Classroom lessons linger when students get their hands dirty

Classroom lessons linger when students get their hands dirty


PCD—Drawing in the Pavilion
Students in an upper school art class work on perspective drawings in PCD’s Nature Lab.
“Experiential learning” is a new name for an old concept: providing hands-on learning opportunities that connect classroom work to outside-the-classroom activities. Experiential learning makes lessons more real and relevant; and educators know from experience, that makes information stick.

“Doing something—rather than just hearing or reading about it—makes it that much more memorable,” says Nellie Walcoff, Director of Communications at the Providence Country Day School. The 10-acre, forested Nature Lab at the East Providence independent school is an perfect example of the integration of experience with classroom work. “We use the Nature Lab across a range of disciplines, from science and environmental studies, to art,” says Ms. Walcoff. “For example, one class is creating a bird book, documenting the species found on campus.”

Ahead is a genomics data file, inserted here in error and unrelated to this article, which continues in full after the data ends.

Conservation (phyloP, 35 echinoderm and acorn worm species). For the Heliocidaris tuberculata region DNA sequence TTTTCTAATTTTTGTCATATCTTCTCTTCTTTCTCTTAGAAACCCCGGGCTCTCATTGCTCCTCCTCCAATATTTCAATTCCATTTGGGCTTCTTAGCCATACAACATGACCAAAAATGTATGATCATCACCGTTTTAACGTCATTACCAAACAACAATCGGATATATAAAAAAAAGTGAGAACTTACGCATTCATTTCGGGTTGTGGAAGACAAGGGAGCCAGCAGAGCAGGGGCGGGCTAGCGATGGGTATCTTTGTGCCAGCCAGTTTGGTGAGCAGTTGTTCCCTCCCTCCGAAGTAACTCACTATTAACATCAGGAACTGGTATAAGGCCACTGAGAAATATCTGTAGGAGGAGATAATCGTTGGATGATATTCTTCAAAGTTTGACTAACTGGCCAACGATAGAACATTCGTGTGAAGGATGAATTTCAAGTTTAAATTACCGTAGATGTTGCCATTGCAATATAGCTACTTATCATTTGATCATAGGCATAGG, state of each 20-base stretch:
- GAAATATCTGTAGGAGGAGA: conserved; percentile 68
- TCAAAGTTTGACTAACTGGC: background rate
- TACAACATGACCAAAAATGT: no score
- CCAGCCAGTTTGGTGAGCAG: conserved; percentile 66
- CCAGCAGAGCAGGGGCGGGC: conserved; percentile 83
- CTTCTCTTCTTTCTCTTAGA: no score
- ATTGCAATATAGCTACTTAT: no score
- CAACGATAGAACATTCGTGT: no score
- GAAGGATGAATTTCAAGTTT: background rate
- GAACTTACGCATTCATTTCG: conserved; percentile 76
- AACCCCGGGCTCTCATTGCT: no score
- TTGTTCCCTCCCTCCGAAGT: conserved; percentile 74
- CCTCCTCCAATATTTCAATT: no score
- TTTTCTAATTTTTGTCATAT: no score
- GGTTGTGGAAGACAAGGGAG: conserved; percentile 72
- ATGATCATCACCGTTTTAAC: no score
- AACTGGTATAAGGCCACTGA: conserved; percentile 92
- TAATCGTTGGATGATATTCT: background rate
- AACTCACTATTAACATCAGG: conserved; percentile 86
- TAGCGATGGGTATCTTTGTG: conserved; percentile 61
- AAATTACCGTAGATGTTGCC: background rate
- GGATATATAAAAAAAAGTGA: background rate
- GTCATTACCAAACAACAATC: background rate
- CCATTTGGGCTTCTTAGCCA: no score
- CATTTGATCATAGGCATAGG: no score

While many schools, both public and private, provide for some amount of experiential learning, private schools are not as locked into a rigid curriculum schedule, allowing for more room to create experiential learning opportunities.

PCD’s Nature Lab is just one of many examples of experiential learning incorporated into the curriculums of local schools. Friends Academy, in Dartmouth, has a prolific garden that you can read about in this issue. The Pennfield School in Portsmouth is able to incorporate the adjacent greenways of the Aquidneck Island Land Trust into their PK-8 curriculum. St. George’s School in Middletown offers an ongoing semester-at-sea program aboard their boat “Geronimo,” where students undertake specific research projects while learning about life at sea—and keeping up with their regular lessons.

One characteristic that schools with well-developed experiential learning programs tend to share is smaller class sizes, which make it easier for teachers to customize and follow up on these learning opportunities, when they present themselves. An additional, less-obvious benefit is the personal growth of the student, beyond academics. According to Ms. Walcoff, you see more students stepping up into leadership roles. “A small community with experiential learning opportunities makes leadership roles available to a wider range of students,” she says.